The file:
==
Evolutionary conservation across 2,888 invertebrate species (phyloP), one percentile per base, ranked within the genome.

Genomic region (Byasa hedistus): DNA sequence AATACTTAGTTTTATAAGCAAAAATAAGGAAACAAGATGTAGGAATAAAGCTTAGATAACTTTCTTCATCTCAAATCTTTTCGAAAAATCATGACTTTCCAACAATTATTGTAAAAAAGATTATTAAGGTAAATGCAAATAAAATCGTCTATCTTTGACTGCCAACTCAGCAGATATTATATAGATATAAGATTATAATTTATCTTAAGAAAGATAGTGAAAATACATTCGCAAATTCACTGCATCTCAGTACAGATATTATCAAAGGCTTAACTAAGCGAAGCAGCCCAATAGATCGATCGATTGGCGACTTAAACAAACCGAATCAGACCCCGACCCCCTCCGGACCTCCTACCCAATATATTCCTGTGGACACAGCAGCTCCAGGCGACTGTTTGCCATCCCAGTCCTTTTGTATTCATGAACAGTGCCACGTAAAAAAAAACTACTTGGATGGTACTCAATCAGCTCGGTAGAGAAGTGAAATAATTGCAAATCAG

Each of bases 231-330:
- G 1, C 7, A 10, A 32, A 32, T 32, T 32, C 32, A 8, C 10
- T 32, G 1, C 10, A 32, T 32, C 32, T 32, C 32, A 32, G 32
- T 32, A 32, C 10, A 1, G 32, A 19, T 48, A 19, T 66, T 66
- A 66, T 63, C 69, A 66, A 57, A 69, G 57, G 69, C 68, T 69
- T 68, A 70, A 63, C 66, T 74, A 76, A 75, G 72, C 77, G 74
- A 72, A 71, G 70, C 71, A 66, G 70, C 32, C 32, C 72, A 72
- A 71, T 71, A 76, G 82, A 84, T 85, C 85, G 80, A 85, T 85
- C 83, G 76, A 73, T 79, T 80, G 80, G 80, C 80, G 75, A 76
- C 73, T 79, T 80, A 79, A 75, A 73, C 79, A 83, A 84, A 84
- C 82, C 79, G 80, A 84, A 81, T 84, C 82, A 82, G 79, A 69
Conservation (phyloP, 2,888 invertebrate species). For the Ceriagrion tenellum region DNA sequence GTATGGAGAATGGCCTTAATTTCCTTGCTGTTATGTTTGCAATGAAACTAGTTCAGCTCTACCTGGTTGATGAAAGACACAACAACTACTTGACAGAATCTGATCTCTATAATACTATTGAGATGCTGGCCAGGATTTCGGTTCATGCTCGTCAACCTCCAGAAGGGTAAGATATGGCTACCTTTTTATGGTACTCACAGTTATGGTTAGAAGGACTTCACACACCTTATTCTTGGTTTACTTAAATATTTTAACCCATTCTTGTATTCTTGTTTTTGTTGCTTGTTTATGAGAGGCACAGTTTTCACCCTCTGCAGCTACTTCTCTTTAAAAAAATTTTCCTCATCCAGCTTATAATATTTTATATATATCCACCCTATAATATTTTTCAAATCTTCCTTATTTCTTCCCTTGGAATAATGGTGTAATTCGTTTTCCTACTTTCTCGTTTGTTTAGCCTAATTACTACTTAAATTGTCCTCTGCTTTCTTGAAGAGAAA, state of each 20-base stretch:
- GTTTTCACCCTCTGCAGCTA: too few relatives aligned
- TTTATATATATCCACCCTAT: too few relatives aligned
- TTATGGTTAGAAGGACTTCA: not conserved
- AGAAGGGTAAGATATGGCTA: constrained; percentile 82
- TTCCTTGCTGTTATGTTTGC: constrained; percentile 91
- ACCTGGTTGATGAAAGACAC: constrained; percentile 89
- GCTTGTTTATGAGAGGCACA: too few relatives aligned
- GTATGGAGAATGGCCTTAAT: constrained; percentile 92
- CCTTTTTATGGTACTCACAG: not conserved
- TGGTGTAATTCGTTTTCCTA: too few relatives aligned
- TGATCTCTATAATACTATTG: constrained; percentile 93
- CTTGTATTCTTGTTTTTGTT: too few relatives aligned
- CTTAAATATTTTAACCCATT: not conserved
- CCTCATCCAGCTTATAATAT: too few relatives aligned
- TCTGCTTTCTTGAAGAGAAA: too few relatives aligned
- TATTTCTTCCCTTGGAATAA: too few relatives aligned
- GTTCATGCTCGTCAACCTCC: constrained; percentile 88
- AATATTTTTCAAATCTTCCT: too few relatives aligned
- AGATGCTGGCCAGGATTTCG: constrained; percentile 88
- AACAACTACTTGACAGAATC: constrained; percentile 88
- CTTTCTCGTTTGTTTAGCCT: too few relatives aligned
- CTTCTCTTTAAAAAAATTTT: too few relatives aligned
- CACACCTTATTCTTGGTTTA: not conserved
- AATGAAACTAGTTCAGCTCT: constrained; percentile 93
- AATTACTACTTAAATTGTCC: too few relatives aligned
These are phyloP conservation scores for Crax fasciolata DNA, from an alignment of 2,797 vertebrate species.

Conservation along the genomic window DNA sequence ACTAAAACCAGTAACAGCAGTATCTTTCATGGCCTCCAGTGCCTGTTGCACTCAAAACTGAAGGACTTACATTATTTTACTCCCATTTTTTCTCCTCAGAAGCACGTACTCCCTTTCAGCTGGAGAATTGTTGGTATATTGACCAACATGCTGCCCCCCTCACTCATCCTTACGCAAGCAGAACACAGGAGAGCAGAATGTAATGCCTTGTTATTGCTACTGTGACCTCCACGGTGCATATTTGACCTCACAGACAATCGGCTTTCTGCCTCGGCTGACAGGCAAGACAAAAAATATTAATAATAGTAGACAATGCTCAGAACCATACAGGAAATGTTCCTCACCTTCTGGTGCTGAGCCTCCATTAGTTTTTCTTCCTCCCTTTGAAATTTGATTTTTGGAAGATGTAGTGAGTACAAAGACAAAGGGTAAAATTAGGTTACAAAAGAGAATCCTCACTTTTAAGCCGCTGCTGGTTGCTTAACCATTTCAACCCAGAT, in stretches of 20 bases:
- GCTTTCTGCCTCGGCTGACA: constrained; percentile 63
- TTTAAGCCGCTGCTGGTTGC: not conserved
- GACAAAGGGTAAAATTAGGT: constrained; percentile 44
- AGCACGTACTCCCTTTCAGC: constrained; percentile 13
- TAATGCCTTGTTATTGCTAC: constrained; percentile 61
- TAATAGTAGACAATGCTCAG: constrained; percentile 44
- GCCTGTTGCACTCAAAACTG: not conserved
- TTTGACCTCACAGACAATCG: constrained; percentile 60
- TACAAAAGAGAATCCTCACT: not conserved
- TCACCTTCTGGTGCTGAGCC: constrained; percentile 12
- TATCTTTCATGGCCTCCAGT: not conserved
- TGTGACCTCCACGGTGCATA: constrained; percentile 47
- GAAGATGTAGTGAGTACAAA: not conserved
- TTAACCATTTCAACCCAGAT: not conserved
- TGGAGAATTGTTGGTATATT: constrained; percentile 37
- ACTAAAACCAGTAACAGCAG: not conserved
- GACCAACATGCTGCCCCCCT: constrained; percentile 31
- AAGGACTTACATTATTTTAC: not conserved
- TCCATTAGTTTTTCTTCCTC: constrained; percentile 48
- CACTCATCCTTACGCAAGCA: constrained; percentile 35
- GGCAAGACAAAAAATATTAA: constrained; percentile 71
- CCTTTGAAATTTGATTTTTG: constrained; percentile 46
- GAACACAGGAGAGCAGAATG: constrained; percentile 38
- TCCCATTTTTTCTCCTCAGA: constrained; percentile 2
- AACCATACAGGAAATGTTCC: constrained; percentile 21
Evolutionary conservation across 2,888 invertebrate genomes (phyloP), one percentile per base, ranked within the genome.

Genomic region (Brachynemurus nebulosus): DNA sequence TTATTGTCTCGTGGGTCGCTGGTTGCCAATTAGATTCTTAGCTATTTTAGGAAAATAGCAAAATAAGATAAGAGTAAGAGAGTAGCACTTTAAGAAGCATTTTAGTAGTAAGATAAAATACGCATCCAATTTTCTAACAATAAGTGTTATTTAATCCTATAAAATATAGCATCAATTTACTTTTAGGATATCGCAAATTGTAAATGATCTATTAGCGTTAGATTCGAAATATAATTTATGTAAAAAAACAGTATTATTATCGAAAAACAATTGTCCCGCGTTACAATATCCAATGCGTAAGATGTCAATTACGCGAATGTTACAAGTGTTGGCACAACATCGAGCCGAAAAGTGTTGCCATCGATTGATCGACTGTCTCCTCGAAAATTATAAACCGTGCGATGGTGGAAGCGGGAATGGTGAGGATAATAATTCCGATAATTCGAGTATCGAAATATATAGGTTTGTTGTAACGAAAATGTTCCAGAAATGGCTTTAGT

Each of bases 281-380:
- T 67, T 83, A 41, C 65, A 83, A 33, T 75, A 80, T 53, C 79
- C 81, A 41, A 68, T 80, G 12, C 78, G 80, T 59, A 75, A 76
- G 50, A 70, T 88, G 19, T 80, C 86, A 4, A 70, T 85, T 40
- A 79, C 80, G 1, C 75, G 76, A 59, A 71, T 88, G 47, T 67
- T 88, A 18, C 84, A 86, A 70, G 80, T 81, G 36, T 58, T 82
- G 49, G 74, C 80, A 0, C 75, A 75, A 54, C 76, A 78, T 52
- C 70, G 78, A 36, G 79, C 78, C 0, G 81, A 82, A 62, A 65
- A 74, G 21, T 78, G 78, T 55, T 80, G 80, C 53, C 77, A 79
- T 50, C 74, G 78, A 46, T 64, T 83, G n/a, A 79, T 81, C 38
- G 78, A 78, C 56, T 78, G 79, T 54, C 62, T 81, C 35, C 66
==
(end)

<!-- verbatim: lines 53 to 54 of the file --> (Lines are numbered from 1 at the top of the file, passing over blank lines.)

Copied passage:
- TGTGACCTCCACGGTGCATA: constrained; percentile 47
- GAAGATGTAGTGAGTACAAA: not conserved